Director: Denzel Washington
Starring: Denzel Washington, Viola Davis
Running time: 139 mins
UK release date: 10 February 2017
Denzel Washington was asked at a National Theatre-hosted Q&A about his latest film, Fences, how after such a lengthy and successful career he still manages to find the truth and passion in each character he plays. His answer was, in short, that he has to get himself out of the way, and remember that whatever part he is playing, it is not about Denzel. As an actor – although the same is arguably true of any role in life – if you are too busy watching what you’re giving to any situation, he said, you’re probably not giving anything at all. This film is a masterclass in that approach to the craft, on his part and that of his co-star, Viola Davis.
August Wilson’s 1987 Pulitzer Prize- and Tony Award-winning play is about the domestic life of Rose and Troy Maxson in 1950s Pittsburgh. James Earl Jones played Troy in the original production. Washington took the role in the play’s 2010 Broadway revival (which won another 3 Tonys) and reprises it in this film adaptation, which was scripted by Wilson himself before his death in 2005 and which Washington has also directed, in keeping with Wilson’s insistence that any film version was to have a black director. In fact, the playwright’s canon of work has now been entrusted to Washington, who has committed to produce an adaptation of each of Wilson’s ten plays.
Washington decided to take five of the seven main cast members, including Viola Davis, with him from the Broadway stage to the screen. He calls them the core band, and highlighted the musicality (metaphorically – there is no soundtrack) of the film, the rhythms that flowed naturally between the cast, the riffs that they could pick up from one another. It was a decision that is justified – there is not a weak performance, and the actors have a familial chemistry. They performed the play 114 times on Broadway, and to be able now to hold the stage performance in one hand and the film in the other highlights the extraordinary feats that have been accomplished in both. Consider the emotional energy of the film, particularly that exerted by Davis, and wonder at how that was released night after night. But also marvel at how, having reached the end of the story so many times, Washington and Davis were able to recreate convincingly on film the freshness and love of Troy and Rose’s marriage that is so important for the audience to feel at the beginning of the story in order for them to follow its emotional arc.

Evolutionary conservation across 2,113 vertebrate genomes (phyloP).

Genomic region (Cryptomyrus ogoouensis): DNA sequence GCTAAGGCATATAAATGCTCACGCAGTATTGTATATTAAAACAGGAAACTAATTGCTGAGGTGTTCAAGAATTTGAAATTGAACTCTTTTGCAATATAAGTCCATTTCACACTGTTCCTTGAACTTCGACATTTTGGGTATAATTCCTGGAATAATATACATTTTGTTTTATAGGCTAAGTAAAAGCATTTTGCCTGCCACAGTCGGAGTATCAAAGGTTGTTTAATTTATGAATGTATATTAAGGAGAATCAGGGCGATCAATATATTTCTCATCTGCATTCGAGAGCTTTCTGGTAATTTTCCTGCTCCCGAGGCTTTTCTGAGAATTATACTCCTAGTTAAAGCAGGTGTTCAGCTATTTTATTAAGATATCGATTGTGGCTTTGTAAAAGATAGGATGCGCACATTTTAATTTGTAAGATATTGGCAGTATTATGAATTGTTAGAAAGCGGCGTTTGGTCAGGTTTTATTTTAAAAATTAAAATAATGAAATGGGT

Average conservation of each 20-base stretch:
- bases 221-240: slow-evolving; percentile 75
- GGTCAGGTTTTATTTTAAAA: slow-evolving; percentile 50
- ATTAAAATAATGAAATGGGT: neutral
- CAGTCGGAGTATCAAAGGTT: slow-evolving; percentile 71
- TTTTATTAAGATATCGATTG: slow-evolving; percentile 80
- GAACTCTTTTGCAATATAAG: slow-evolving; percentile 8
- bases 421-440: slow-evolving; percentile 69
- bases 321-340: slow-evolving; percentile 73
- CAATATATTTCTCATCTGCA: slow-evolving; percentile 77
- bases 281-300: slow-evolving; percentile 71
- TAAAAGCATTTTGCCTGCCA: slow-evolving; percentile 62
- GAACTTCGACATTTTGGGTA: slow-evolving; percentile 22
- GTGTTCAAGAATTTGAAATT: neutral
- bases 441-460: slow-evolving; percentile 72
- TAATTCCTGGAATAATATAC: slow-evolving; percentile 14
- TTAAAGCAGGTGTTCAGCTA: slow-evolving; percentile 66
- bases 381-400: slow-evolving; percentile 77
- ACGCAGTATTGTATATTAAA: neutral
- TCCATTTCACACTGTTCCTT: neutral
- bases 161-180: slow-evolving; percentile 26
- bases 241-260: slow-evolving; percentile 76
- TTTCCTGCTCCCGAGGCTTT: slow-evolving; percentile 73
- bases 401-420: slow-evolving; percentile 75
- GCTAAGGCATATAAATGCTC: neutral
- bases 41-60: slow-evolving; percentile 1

The entirety of the play takes place in the Maxsons’ back yard; that location still hosts the majority of the action in the film, but Washington moves some scenes elsewhere. It’s interesting to hear him acknowledge that in doing so he ‘stacks the decks against Troy’ – he mentions a particular scene in the film in which Troy finds Rose waiting for him outside his place of work. The shift adds an extra potency to the course of action Troy chooses to follow at the end of their conversation; Washington is right to point out that the audience’s sympathies might have been balanced differently had that scene been situated elsewhere.
Washington has been nominated for a leading actor Oscar for his performance, and deservedly so; having heard him speak so thoughtfully about his directorial choices makes me wonder if the Academy has made a mistake in not considering him in that category, too. Viola Davis’ supporting actress nomination is baffling only because she seems worthy of leading actress billing. Much has been made of her status as the most nominated black actress in the history of the Oscars, and there can be no complaints about that. Her performance in 2008’s Doubt, which also earned her a supporting actress nod, was sensitive and sensational, and worthy of the win. In Washington’s words: ‘It’s her turn. She better win.’
Fences not a perfect film. It feels as long as it is (nearly two and half hours), which is largely because the first half of the film struggles to escape its theatrical origins. Verbose, context-defining dialogue, no matter how well delivered, is always going to weigh heavily on a cinema audience. But at the halfway mark, the gasp-inducing moment that changes the characters’ trajectory affects the audience just as drastically. From here, the film is a powerful and insightful character study, which admittedly would not have so great an impact had the first half of the film not worked so hard to establish the boundaries which are subsequently crossed.
This is a visceral portrayal of what happens when one person who sees life as a black and white matrix of responsibilities, duties and what is owed to whom, hurtles into the conviction of someone who chooses to see and try to enhance the colour in every situation. It would not be implausible to see in the story a confrontation of a rights-based view of the world and one grounded in virtue, but that would be to risk talking in abstraction about an expertly told and painfully human story.